According to an article by the Guardian, Cyprus is the safest of the 184 countries analysed by the World Health Organisation (WHO), with a death rate of almost one in every 4,762 youths aged between 15 and 29.
Cyprus topped the list with 21 deaths for every 100,000 youths, followed by Luxembourg which had 22, Spain with 25 and Denmark along with Malta with 26. The UK and Japan had 33 young deaths for every 100,000 youths while Greece had 45. Sierra Leone, Syria and Ivory Coast are the most dangerous for young people according to the figures which indicate 671, 579 and 574 young people die every 100,000 youths.
The most common cause of death in the figures was due to road accidents and according to WHO estimates, 350,000 young people died in 2015 as a result of traffic related injuries. Self-harm, interpersonal violence and drug use disorders were also amongst the leading causes of death among young people.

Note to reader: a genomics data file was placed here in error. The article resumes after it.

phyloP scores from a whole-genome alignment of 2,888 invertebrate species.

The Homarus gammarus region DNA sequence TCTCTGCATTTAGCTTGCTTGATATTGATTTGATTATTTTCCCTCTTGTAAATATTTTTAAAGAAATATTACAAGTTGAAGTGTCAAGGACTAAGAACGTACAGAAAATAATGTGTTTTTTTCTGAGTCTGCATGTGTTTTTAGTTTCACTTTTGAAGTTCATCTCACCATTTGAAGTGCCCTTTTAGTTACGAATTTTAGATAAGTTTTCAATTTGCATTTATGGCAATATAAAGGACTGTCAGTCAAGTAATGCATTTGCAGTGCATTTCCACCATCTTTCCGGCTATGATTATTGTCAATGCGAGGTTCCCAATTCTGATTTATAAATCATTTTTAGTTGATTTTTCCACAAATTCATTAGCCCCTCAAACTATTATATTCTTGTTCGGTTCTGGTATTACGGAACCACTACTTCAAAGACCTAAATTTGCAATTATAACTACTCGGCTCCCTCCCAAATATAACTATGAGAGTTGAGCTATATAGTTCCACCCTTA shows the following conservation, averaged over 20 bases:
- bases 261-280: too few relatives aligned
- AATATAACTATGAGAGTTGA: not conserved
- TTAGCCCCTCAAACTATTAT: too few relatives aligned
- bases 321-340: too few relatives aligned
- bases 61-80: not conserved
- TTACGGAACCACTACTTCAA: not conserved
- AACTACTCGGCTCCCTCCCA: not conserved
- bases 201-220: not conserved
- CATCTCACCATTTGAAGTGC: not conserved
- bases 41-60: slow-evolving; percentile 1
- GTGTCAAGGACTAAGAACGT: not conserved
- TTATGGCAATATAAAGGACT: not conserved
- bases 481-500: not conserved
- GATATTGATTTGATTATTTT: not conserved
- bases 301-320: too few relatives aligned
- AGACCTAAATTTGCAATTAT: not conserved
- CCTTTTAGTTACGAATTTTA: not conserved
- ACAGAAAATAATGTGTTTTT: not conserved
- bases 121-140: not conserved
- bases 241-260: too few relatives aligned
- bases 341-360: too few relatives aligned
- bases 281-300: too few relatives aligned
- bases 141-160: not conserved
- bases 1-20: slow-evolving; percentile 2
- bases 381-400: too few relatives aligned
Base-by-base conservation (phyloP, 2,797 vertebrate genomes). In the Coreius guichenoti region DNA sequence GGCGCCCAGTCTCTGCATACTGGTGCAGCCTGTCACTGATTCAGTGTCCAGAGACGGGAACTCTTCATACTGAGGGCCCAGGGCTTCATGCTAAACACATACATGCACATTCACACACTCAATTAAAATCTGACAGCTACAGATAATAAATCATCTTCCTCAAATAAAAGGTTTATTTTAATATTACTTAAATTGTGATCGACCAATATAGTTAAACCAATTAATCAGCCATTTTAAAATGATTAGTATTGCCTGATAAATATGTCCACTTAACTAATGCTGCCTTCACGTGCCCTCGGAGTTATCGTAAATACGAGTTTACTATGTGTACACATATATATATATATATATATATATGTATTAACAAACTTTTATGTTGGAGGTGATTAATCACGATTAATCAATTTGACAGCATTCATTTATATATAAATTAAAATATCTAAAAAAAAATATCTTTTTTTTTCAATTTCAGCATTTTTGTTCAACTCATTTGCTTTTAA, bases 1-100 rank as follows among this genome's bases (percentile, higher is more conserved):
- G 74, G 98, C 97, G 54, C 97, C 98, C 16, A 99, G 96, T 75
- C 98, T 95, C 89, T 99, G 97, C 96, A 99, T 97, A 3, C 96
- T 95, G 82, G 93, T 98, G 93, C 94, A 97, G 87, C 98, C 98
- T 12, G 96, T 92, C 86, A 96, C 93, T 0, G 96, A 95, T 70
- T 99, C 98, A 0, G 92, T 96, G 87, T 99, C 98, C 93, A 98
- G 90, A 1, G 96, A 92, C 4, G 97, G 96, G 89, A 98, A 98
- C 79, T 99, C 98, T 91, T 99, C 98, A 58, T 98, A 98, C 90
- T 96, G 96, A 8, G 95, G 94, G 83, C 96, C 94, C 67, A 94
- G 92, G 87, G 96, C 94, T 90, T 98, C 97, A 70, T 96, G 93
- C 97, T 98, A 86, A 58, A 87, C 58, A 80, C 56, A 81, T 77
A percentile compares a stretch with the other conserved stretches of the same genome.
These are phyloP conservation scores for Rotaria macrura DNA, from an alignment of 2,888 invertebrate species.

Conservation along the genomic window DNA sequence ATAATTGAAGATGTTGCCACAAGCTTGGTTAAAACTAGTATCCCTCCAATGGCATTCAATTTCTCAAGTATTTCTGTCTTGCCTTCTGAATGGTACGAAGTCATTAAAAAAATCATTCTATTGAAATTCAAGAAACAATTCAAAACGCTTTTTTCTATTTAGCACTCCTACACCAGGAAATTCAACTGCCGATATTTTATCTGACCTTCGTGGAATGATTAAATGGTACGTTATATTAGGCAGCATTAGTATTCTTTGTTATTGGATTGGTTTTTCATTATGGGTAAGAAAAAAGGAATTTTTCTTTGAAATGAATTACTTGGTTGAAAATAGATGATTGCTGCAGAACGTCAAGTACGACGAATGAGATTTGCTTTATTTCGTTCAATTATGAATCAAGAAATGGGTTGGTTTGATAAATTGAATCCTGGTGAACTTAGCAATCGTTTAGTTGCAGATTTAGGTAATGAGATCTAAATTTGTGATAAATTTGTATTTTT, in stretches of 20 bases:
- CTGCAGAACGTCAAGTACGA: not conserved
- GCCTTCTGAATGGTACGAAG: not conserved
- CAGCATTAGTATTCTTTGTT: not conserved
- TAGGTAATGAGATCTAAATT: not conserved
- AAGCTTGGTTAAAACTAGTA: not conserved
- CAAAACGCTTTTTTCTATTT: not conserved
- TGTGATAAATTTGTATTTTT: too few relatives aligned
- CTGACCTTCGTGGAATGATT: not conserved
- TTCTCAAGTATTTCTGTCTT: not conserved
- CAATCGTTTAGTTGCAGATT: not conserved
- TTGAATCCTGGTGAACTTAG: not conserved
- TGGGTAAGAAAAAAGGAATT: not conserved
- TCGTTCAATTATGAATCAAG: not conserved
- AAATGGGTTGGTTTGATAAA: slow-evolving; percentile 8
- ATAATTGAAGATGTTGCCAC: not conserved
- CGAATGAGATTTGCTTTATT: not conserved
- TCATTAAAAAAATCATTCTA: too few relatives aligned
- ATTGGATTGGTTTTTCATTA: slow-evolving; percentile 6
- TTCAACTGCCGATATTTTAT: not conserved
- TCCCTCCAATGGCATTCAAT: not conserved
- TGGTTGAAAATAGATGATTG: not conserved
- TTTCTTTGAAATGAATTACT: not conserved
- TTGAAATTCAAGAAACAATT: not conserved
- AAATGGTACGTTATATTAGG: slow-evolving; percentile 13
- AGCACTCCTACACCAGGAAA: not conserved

Globally, the mortality rate for young people decreased 21% between 2000 and 2015, with HIV-related deaths in particular falling significantly. Yet the gap between developing and developed countries has widened in that period, from 2.2 up to 2.4 times higher. In fact, 9 of the 10 most dangerous countries are in Africa according to WHO data, with Syria as the only non-African country featured among the 25 countries with the highest youth mortality rates.